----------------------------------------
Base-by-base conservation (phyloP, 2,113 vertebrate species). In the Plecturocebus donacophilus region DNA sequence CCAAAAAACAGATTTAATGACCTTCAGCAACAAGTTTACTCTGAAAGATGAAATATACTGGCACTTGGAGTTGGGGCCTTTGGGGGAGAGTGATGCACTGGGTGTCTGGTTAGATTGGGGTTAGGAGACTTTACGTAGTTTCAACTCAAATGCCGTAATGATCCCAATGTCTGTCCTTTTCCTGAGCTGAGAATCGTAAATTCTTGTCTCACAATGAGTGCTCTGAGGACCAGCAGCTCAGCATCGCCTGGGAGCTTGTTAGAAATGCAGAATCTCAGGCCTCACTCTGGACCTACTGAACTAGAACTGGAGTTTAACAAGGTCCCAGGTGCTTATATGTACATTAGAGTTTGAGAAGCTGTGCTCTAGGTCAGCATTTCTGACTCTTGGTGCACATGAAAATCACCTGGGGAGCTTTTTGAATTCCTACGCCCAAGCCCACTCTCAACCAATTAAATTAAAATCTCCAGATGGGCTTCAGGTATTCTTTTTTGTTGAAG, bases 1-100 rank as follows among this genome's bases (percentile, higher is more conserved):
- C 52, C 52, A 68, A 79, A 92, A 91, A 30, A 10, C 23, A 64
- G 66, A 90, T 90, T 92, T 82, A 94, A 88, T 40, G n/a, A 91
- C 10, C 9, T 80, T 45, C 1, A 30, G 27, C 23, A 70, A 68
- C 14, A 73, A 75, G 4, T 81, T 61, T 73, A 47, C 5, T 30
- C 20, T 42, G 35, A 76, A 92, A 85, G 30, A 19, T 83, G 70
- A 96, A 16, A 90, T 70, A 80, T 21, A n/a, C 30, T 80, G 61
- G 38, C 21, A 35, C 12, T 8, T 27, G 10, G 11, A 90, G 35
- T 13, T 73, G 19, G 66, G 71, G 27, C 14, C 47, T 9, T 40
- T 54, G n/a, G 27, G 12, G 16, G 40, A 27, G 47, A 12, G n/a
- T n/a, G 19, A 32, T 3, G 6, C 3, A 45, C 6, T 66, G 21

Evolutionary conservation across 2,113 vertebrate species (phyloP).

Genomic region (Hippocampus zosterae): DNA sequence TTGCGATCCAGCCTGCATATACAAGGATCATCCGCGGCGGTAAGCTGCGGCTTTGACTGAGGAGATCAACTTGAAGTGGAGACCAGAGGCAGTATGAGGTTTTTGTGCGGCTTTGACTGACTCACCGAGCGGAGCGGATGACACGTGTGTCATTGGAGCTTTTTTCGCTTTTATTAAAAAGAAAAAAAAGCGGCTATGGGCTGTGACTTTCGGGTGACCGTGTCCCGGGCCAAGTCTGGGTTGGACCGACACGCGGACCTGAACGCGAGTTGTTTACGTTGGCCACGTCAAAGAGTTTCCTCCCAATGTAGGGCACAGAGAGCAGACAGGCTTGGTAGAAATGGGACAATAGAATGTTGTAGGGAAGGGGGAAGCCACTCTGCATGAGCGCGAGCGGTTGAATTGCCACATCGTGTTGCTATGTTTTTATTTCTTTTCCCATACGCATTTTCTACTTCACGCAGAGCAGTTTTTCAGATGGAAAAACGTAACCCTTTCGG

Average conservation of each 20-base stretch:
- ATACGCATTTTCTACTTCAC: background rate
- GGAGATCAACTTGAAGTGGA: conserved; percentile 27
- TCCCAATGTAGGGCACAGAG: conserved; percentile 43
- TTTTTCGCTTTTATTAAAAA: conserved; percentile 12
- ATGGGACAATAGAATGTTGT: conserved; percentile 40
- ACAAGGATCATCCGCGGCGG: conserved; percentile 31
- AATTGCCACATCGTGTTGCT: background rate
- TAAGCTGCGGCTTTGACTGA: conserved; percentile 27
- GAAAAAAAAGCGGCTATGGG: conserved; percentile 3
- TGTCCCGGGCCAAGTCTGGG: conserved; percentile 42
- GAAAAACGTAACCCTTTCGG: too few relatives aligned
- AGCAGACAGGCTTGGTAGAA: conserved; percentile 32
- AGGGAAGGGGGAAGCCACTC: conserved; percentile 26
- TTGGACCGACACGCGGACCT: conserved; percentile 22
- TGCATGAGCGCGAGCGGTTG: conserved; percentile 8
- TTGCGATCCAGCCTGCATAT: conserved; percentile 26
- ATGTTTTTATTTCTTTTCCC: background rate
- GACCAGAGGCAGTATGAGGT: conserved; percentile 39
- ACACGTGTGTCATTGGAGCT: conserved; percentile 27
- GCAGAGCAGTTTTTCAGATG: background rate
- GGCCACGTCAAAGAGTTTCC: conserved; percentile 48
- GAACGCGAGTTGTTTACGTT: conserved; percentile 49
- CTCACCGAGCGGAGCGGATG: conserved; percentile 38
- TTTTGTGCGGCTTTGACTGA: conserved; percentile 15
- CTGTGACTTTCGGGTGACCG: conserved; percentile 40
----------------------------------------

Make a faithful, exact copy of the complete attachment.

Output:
Base-by-base conservation (phyloP, 2,113 vertebrate species). In the Plecturocebus donacophilus region DNA sequence CCAAAAAACAGATTTAATGACCTTCAGCAACAAGTTTACTCTGAAAGATGAAATATACTGGCACTTGGAGTTGGGGCCTTTGGGGGAGAGTGATGCACTGGGTGTCTGGTTAGATTGGGGTTAGGAGACTTTACGTAGTTTCAACTCAAATGCCGTAATGATCCCAATGTCTGTCCTTTTCCTGAGCTGAGAATCGTAAATTCTTGTCTCACAATGAGTGCTCTGAGGACCAGCAGCTCAGCATCGCCTGGGAGCTTGTTAGAAATGCAGAATCTCAGGCCTCACTCTGGACCTACTGAACTAGAACTGGAGTTTAACAAGGTCCCAGGTGCTTATATGTACATTAGAGTTTGAGAAGCTGTGCTCTAGGTCAGCATTTCTGACTCTTGGTGCACATGAAAATCACCTGGGGAGCTTTTTGAATTCCTACGCCCAAGCCCACTCTCAACCAATTAAATTAAAATCTCCAGATGGGCTTCAGGTATTCTTTTTTGTTGAAG, bases 1-100 rank as follows among this genome's bases (percentile, higher is more conserved):
- C 52, C 52, A 68, A 79, A 92, A 91, A 30, A 10, C 23, A 64
- G 66, A 90, T 90, T 92, T 82, A 94, A 88, T 40, G n/a, A 91
- C 10, C 9, T 80, T 45, C 1, A 30, G 27, C 23, A 70, A 68
- C 14, A 73, A 75, G 4, T 81, T 61, T 73, A 47, C 5, T 30
- C 20, T 42, G 35, A 76, A 92, A 85, G 30, A 19, T 83, G 70
- A 96, A 16, A 90, T 70, A 80, T 21, A n/a, C 30, T 80, G 61
- G 38, C 21, A 35, C 12, T 8, T 27, G 10, G 11, A 90, G 35
- T 13, T 73, G 19, G 66, G 71, G 27, C 14, C 47, T 9, T 40
- T 54, G n/a, G 27, G 12, G 16, G 40, A 27, G 47, A 12, G n/a
- T n/a, G 19, A 32, T 3, G 6, C 3, A 45, C 6, T 66, G 21

Evolutionary conservation across 2,113 vertebrate species (phyloP).

Genomic region (Hippocampus zosterae): DNA sequence TTGCGATCCAGCCTGCATATACAAGGATCATCCGCGGCGGTAAGCTGCGGCTTTGACTGAGGAGATCAACTTGAAGTGGAGACCAGAGGCAGTATGAGGTTTTTGTGCGGCTTTGACTGACTCACCGAGCGGAGCGGATGACACGTGTGTCATTGGAGCTTTTTTCGCTTTTATTAAAAAGAAAAAAAAGCGGCTATGGGCTGTGACTTTCGGGTGACCGTGTCCCGGGCCAAGTCTGGGTTGGACCGACACGCGGACCTGAACGCGAGTTGTTTACGTTGGCCACGTCAAAGAGTTTCCTCCCAATGTAGGGCACAGAGAGCAGACAGGCTTGGTAGAAATGGGACAATAGAATGTTGTAGGGAAGGGGGAAGCCACTCTGCATGAGCGCGAGCGGTTGAATTGCCACATCGTGTTGCTATGTTTTTATTTCTTTTCCCATACGCATTTTCTACTTCACGCAGAGCAGTTTTTCAGATGGAAAAACGTAACCCTTTCGG

Average conservation of each 20-base stretch:
- ATACGCATTTTCTACTTCAC: background rate
- GGAGATCAACTTGAAGTGGA: conserved; percentile 27
- TCCCAATGTAGGGCACAGAG: conserved; percentile 43
- TTTTTCGCTTTTATTAAAAA: conserved; percentile 12
- ATGGGACAATAGAATGTTGT: conserved; percentile 40
- ACAAGGATCATCCGCGGCGG: conserved; percentile 31
- AATTGCCACATCGTGTTGCT: background rate
- TAAGCTGCGGCTTTGACTGA: conserved; percentile 27
- GAAAAAAAAGCGGCTATGGG: conserved; percentile 3
- TGTCCCGGGCCAAGTCTGGG: conserved; percentile 42
- GAAAAACGTAACCCTTTCGG: too few relatives aligned
- AGCAGACAGGCTTGGTAGAA: conserved; percentile 32
- AGGGAAGGGGGAAGCCACTC: conserved; percentile 26
- TTGGACCGACACGCGGACCT: conserved; percentile 22
- TGCATGAGCGCGAGCGGTTG: conserved; percentile 8
- TTGCGATCCAGCCTGCATAT: conserved; percentile 26
- ATGTTTTTATTTCTTTTCCC: background rate
- GACCAGAGGCAGTATGAGGT: conserved; percentile 39
- ACACGTGTGTCATTGGAGCT: conserved; percentile 27
- GCAGAGCAGTTTTTCAGATG: background rate
- GGCCACGTCAAAGAGTTTCC: conserved; percentile 48
- GAACGCGAGTTGTTTACGTT: conserved; percentile 49
- CTCACCGAGCGGAGCGGATG: conserved; percentile 38
- TTTTGTGCGGCTTTGACTGA: conserved; percentile 15
- CTGTGACTTTCGGGTGACCG: conserved; percentile 40